The slow pace in which judicial cases in the country are resolved is well known. A staggering 4.47 crore cases are pending in courts across India as per the latest figures from the National Judicial Data Grid (NJDG). Among the 25 premier High Courts, the Allahabad High Court leads with 10.74 lakh cases, followed by the Bombay High Court with 7.13 lakh cases and High Court of Rajasthan with 6.67 lakh cases.

The large population in some areas could be leading to more litigations and therefore more pending cases. Advocate Tanvi Dubey says, “Most High Courts with higher pendency rates are in states with large areas and populations. The lack of timely appointments of judges can be another major factor contributing to higher pendency in courts.”

The number of pending cases in these courts has increased since 2018. For instance, the pending cases in Allahabad High Court increased 50.95 per cent from 7.11 lakh in July 2018. The pending cases in Bombay High Court similarly increased 53.85 per cent.

Around 86 per cent of the pending cases are at subordinate courts, 13.9 per cent at High Courts, and 0.2 per cent at the Supreme Court of India.

A total of 62 lakh cases are pending in all the High Court, with 71.6 per cent of cases being civil suits and 28.4 per cent being criminal suits.

One reason for the large number of pending cases could be an inadequate number of judges. According to news reports, as of May 2022, around 25,600 judges are tasked with hearing or deciding on over 4 crore pending cases.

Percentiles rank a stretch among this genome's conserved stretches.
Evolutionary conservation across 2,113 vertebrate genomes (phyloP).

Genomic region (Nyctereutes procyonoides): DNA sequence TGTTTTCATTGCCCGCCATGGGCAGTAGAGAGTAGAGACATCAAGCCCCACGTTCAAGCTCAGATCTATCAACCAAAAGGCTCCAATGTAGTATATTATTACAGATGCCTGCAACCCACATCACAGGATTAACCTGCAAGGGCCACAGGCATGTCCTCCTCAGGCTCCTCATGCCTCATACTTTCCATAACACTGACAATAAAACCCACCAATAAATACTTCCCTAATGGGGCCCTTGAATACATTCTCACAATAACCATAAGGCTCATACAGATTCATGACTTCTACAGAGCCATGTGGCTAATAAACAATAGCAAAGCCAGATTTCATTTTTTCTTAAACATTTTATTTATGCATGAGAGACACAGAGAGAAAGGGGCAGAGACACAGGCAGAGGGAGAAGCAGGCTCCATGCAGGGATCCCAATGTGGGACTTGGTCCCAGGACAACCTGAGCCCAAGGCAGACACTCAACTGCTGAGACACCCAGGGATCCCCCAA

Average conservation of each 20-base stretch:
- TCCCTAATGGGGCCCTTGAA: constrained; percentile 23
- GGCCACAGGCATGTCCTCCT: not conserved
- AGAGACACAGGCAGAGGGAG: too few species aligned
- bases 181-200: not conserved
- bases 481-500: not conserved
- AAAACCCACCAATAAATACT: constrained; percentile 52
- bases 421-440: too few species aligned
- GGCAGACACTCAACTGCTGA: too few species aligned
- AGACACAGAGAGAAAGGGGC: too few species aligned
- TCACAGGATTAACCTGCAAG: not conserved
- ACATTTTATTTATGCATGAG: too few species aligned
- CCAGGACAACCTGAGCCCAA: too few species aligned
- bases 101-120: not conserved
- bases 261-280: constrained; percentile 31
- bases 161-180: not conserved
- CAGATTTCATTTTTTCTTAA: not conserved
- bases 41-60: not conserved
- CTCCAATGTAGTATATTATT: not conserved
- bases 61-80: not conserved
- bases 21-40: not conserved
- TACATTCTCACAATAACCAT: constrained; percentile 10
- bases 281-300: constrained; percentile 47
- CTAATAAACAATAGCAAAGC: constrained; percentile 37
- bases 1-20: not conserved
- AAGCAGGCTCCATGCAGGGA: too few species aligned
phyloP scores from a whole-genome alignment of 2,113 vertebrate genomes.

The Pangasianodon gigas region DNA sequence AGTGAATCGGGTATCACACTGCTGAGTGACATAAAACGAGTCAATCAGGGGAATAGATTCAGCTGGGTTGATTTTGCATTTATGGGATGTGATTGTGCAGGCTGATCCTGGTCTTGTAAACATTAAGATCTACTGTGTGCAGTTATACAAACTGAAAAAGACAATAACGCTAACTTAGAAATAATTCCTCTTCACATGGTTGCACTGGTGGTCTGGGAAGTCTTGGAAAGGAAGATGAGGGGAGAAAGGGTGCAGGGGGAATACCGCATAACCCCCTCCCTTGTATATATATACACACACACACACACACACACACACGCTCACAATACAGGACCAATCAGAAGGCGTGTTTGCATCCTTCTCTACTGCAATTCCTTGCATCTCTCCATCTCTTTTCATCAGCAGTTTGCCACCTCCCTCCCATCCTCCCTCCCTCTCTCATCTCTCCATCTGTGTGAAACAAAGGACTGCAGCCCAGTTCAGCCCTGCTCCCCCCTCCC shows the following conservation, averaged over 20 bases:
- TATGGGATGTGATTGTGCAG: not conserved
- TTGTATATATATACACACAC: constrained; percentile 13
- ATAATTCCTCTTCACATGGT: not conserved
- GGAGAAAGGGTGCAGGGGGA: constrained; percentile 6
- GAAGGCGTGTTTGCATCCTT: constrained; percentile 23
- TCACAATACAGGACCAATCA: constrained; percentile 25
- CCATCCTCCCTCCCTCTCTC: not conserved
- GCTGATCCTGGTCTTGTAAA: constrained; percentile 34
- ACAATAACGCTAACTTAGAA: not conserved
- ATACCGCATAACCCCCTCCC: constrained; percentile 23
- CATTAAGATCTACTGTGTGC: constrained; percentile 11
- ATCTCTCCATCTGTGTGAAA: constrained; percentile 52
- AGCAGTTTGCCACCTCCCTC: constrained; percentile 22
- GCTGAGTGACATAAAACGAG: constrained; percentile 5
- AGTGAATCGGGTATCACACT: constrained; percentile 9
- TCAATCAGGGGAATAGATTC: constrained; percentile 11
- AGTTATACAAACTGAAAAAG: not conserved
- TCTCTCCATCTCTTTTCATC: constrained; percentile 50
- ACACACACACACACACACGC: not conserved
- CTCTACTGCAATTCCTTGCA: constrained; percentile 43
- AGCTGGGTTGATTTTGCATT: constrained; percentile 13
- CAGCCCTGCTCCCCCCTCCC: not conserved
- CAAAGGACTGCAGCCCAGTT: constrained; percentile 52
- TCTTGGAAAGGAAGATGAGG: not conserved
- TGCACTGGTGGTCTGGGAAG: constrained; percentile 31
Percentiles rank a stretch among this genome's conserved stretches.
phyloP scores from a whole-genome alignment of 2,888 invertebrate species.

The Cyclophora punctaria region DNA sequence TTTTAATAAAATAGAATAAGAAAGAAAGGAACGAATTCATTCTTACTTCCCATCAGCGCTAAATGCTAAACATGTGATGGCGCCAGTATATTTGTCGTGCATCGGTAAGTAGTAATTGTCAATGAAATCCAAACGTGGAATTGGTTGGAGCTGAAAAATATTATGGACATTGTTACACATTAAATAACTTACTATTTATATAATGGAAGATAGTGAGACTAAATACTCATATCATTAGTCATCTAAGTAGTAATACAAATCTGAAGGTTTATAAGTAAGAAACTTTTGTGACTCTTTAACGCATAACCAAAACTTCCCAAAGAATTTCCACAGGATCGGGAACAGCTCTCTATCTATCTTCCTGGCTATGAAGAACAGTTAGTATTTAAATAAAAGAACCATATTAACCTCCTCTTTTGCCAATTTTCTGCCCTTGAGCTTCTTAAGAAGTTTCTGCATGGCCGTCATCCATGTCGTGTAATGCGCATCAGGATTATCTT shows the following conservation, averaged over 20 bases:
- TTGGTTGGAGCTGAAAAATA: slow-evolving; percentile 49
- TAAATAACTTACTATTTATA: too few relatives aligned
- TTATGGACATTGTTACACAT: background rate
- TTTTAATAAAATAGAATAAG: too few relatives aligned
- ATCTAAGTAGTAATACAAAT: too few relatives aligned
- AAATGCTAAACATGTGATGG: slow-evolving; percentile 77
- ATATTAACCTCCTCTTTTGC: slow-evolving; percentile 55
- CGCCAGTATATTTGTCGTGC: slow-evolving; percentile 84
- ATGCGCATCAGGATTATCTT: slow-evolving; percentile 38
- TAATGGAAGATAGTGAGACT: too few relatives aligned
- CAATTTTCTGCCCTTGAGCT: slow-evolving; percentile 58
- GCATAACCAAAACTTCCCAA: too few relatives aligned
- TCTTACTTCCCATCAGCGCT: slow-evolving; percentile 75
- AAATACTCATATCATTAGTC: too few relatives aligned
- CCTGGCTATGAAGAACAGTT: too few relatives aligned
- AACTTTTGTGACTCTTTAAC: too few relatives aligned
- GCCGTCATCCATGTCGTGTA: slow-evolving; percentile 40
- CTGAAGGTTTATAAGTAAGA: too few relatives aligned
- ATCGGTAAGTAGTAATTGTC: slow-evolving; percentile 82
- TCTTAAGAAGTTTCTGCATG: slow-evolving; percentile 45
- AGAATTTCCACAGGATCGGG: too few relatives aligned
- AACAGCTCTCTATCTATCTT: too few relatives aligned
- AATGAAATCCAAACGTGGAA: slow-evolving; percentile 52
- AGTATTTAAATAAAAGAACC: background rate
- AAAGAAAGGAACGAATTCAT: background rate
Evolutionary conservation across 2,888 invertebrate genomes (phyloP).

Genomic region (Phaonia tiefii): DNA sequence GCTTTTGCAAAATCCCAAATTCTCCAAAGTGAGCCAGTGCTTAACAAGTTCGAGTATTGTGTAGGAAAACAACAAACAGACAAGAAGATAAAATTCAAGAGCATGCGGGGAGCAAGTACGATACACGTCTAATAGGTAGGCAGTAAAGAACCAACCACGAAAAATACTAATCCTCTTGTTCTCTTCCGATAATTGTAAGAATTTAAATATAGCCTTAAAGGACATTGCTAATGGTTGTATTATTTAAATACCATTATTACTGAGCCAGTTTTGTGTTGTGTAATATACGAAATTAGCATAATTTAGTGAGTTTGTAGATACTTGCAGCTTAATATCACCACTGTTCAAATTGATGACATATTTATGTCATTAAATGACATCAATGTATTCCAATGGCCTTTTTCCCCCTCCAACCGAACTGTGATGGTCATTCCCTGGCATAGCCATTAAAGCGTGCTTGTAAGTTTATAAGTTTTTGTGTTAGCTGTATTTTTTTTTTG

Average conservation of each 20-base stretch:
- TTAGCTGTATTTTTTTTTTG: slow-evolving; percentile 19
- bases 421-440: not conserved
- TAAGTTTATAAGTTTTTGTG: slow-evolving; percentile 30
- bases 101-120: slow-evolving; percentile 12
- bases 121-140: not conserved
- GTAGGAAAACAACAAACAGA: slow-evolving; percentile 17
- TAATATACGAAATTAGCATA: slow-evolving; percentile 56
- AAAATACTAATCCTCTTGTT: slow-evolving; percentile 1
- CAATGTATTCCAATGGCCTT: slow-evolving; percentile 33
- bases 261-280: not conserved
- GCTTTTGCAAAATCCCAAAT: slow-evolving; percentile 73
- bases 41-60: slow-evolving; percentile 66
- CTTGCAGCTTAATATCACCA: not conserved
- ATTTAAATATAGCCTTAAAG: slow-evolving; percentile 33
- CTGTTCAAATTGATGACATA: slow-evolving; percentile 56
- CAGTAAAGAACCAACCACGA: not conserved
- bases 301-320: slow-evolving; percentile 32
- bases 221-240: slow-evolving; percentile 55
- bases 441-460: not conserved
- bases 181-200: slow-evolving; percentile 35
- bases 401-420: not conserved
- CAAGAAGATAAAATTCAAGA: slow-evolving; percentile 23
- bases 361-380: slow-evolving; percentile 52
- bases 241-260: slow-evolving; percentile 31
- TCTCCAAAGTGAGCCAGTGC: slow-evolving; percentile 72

The age-wise distribution of pendency shows that cases in High Court are more likely to linger for a minimum of five years for litigants. According to the data, around 24.83 per cent of cases are pending for 5-10 years, and 18.25 per cent of cases are pending for 10-20 years.

Various cases are being filed in the High Court, and they have to pass through certain stages to reach a judgment. The data shows that most of the pending cases remain at the admission stage (10.95 lakh), followed by orders (6.10 lakh) and hearings (3.74 lakh). The Supreme Court Observer (SCO) analysis reveals that a minuscule number of cases get admitted every year at the admission stage.

Advocate Shahrukh Alam said, “The government is the biggest litigant in Courts. We need more analysis on why the government is in the courts so much and how that might be streamlined. On the criminal side, the criminal investigative system puts too many suspects into the court system, adding to the volume. This happens both because the offences are becoming vague and overbroad and also because of the ease with which arrests are made and people are kept in detention.”

However, Dubey added, “Despite higher pendency, there is still scope for change, as courts are moving towards reforms, such as embracing the use of virtual mediums. This makes it cost-effective and affordable for people to appear in court without boundaries.”